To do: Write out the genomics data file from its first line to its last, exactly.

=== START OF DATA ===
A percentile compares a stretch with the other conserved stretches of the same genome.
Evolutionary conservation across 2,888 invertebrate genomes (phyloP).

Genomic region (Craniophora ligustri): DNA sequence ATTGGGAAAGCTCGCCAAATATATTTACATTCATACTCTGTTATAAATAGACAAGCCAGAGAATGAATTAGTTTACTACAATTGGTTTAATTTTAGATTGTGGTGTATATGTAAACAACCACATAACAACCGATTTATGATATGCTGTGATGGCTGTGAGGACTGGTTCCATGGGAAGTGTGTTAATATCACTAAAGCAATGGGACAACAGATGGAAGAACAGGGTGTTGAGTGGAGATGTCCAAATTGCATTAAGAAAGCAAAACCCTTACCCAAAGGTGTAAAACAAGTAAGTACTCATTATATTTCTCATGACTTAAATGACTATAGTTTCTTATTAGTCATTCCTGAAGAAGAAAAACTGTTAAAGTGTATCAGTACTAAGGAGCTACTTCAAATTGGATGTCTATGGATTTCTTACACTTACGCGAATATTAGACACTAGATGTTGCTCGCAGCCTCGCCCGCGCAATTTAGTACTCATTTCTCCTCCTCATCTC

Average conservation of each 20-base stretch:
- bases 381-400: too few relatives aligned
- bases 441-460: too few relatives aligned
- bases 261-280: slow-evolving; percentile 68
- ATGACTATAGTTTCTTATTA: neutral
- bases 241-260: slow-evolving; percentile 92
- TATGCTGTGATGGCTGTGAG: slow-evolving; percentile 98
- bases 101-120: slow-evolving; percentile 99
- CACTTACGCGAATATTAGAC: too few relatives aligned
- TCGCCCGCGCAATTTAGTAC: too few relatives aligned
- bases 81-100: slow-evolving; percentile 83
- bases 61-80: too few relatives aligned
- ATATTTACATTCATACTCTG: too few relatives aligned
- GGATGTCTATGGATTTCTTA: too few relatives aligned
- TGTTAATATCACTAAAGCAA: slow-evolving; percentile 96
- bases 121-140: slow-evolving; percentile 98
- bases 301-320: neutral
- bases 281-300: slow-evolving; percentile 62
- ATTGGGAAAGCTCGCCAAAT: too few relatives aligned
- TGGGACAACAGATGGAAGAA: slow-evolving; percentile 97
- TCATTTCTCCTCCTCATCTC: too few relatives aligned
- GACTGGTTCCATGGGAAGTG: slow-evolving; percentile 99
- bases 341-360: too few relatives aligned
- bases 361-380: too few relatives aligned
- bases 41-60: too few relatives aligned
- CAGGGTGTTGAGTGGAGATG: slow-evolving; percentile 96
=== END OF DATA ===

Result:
A percentile compares a stretch with the other conserved stretches of the same genome.
Evolutionary conservation across 2,888 invertebrate genomes (phyloP).

Genomic region (Craniophora ligustri): DNA sequence ATTGGGAAAGCTCGCCAAATATATTTACATTCATACTCTGTTATAAATAGACAAGCCAGAGAATGAATTAGTTTACTACAATTGGTTTAATTTTAGATTGTGGTGTATATGTAAACAACCACATAACAACCGATTTATGATATGCTGTGATGGCTGTGAGGACTGGTTCCATGGGAAGTGTGTTAATATCACTAAAGCAATGGGACAACAGATGGAAGAACAGGGTGTTGAGTGGAGATGTCCAAATTGCATTAAGAAAGCAAAACCCTTACCCAAAGGTGTAAAACAAGTAAGTACTCATTATATTTCTCATGACTTAAATGACTATAGTTTCTTATTAGTCATTCCTGAAGAAGAAAAACTGTTAAAGTGTATCAGTACTAAGGAGCTACTTCAAATTGGATGTCTATGGATTTCTTACACTTACGCGAATATTAGACACTAGATGTTGCTCGCAGCCTCGCCCGCGCAATTTAGTACTCATTTCTCCTCCTCATCTC

Average conservation of each 20-base stretch:
- bases 381-400: too few relatives aligned
- bases 441-460: too few relatives aligned
- bases 261-280: slow-evolving; percentile 68
- ATGACTATAGTTTCTTATTA: neutral
- bases 241-260: slow-evolving; percentile 92
- TATGCTGTGATGGCTGTGAG: slow-evolving; percentile 98
- bases 101-120: slow-evolving; percentile 99
- CACTTACGCGAATATTAGAC: too few relatives aligned
- TCGCCCGCGCAATTTAGTAC: too few relatives aligned
- bases 81-100: slow-evolving; percentile 83
- bases 61-80: too few relatives aligned
- ATATTTACATTCATACTCTG: too few relatives aligned
- GGATGTCTATGGATTTCTTA: too few relatives aligned
- TGTTAATATCACTAAAGCAA: slow-evolving; percentile 96
- bases 121-140: slow-evolving; percentile 98
- bases 301-320: neutral
- bases 281-300: slow-evolving; percentile 62
- ATTGGGAAAGCTCGCCAAAT: too few relatives aligned
- TGGGACAACAGATGGAAGAA: slow-evolving; percentile 97
- TCATTTCTCCTCCTCATCTC: too few relatives aligned
- GACTGGTTCCATGGGAAGTG: slow-evolving; percentile 99
- bases 341-360: too few relatives aligned
- bases 361-380: too few relatives aligned
- bases 41-60: too few relatives aligned
- CAGGGTGTTGAGTGGAGATG: slow-evolving; percentile 96